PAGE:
Actor and action star Donnie Yen is maintaining his high profile at Filmart in Hong Kong, including a pair of titles currently being sold under Hong Kong’s Mega-Vision Project Workshop that list Kam Ka-Wai's Big Brother and Tanigaki Kenji's Enter The Fat Dragon. Both have made headlines quite a bit in the past year in addition to several others that are also being shopped at Filmart while the latest is just breaking out of Asia by way of Emperor Motion Pictures.
For this, we turn to a recent teaser poster circulating ahead of production for Call Of Heroes helmer Benny Chan action thriller, Crossfire. The project is being hailed as a big budget spectacle that will star Yen as a former police inspector who travels to South America to rescue his kidnapped wife. The title stand among a bustling raft of films hosted by EMP with Dante Lam getting first billing for another spectacular military action spectacle to follow up his previous successes in Operation Mekong (2016), and Opera…
Inexplicably, Fruit Chan's latest action thriller, The Invincible Dragon, has taken a pretty long road in post-production. A 2018 release may be likely for that matter considering it's been about a year since the first trailer went live and will yet finally see action star Max Zhang deservedly on the big screen.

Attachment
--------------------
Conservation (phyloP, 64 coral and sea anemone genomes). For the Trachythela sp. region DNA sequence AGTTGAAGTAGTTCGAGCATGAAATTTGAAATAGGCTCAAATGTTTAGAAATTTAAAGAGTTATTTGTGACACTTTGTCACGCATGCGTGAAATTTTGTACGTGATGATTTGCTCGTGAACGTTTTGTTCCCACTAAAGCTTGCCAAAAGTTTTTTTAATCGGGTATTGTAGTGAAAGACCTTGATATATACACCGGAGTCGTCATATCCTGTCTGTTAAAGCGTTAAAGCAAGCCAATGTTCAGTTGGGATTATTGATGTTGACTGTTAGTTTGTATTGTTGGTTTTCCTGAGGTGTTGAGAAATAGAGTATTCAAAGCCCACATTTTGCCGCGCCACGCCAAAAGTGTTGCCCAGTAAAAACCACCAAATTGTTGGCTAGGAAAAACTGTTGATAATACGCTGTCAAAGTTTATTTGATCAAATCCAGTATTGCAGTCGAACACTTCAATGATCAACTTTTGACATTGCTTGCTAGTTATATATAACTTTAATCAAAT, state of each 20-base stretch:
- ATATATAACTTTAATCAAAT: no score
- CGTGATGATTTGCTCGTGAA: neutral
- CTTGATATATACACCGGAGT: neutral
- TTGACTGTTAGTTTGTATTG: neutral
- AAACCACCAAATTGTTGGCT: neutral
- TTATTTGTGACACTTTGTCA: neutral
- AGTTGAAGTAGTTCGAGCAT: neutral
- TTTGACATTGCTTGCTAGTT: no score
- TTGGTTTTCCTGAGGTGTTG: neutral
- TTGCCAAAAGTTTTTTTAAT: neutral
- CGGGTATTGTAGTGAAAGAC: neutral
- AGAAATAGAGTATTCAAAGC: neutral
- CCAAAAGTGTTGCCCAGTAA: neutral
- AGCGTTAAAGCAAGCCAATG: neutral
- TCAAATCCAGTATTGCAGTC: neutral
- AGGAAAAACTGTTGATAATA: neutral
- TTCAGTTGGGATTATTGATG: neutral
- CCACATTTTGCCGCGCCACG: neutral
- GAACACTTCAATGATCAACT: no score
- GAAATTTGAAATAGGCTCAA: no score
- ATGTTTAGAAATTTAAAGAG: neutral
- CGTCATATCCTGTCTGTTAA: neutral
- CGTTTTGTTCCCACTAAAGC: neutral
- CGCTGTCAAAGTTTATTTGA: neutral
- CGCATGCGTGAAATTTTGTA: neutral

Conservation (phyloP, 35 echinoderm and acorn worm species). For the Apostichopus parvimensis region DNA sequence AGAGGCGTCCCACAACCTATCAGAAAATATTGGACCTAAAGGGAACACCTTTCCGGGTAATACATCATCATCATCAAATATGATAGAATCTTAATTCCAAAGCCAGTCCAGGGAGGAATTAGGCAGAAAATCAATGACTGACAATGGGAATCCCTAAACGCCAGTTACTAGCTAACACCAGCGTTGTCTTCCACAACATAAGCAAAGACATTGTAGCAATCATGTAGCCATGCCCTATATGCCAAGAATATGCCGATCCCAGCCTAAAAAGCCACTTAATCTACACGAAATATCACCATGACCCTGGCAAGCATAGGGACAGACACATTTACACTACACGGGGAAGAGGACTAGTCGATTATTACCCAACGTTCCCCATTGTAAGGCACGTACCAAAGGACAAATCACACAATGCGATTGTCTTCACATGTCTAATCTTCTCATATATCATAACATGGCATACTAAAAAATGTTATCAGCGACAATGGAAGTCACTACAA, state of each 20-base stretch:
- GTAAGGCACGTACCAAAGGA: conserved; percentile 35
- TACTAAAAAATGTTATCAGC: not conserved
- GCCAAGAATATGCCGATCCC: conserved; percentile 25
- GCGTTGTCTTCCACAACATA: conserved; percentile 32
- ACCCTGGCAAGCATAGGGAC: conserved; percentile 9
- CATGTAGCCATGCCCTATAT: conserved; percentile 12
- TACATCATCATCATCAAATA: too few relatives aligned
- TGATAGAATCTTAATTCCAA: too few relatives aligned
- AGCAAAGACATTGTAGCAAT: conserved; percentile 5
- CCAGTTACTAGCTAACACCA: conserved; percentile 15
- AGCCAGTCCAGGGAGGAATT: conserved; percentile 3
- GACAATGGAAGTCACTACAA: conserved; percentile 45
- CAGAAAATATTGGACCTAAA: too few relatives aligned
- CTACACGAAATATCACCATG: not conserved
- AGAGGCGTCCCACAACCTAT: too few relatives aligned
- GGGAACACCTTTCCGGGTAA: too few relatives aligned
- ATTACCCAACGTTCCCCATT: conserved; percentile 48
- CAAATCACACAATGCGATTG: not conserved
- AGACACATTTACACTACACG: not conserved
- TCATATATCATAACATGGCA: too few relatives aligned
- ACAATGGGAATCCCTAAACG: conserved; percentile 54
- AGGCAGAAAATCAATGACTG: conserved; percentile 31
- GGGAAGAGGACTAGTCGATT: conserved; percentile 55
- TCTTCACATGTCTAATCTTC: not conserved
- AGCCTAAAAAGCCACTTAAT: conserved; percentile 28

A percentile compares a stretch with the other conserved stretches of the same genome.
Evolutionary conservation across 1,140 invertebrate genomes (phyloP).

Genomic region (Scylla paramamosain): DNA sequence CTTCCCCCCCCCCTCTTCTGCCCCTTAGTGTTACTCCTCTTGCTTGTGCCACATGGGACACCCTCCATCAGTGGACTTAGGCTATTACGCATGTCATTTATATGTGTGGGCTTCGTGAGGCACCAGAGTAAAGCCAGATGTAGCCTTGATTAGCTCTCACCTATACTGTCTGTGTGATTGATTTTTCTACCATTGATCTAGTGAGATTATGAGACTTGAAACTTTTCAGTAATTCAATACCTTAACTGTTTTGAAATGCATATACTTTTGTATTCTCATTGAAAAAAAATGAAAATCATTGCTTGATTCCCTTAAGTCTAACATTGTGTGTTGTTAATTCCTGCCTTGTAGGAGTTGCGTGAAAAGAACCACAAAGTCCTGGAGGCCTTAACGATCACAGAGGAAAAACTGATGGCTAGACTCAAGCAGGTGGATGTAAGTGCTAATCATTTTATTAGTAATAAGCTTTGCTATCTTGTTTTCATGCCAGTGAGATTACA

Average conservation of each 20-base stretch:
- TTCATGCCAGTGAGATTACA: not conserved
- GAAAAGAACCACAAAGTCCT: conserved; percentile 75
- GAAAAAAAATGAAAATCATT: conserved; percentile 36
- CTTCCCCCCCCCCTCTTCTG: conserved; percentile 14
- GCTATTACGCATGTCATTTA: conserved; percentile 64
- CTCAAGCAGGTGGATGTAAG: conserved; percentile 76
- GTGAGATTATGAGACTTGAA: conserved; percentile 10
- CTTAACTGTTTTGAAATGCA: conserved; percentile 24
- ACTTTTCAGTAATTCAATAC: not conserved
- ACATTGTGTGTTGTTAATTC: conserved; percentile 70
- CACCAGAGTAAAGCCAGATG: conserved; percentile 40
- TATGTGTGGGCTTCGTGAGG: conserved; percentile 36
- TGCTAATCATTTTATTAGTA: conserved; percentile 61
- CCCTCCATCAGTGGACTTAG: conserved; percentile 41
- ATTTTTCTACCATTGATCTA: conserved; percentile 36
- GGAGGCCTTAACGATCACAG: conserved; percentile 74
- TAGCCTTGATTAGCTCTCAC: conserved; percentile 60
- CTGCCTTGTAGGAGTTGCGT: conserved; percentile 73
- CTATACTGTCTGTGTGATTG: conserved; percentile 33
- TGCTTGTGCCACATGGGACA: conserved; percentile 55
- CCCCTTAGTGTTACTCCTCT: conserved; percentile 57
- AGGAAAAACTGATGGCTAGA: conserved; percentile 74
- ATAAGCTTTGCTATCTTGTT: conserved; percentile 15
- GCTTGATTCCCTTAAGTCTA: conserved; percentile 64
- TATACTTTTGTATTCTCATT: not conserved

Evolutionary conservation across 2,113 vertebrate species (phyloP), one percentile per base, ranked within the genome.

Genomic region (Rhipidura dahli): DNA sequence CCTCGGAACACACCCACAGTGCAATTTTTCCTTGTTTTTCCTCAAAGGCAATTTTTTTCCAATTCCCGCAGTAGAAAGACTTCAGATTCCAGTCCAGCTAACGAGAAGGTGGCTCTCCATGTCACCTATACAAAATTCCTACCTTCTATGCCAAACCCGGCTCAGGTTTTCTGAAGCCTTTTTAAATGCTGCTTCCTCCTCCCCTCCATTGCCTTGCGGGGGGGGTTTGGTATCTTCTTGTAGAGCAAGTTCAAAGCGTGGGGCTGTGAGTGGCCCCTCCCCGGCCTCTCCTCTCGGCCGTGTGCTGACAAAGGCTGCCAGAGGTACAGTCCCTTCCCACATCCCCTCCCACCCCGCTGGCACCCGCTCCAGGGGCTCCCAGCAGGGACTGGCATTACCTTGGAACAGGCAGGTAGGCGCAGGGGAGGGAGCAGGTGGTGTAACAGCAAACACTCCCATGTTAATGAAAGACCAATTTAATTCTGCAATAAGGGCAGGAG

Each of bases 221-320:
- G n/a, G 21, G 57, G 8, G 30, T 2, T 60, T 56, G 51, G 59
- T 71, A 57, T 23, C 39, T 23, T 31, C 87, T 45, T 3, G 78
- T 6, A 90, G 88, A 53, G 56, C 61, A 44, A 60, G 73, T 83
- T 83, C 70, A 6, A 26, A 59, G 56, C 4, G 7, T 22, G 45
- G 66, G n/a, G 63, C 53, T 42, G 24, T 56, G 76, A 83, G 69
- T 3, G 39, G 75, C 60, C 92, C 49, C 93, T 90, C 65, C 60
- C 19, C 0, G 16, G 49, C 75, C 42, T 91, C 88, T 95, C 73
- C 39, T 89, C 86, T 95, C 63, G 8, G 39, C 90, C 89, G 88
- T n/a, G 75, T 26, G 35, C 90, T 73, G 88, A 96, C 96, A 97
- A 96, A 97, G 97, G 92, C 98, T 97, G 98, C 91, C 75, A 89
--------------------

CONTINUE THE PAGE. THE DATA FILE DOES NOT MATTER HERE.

It's especially a fine time to make the move too, given Zhang's current profusion both locally and overseas with multiple projects lined up at Filmart and readying rollouts later this year as well. The actor and martial arts star is joined by actor and former MMA middleweight champion Anderson Silva who gets to chew some dialogue and fisticuffs with our lead in stellar fashion. Once upon a time, the undercover agent with dragon tattoo continually helped the police solve mysterious cases, which made him known as a rising star. However, his impulsive personality dragged him into endless trouble. He got himself into fights with the Macau detective (Kevin Cheng), a…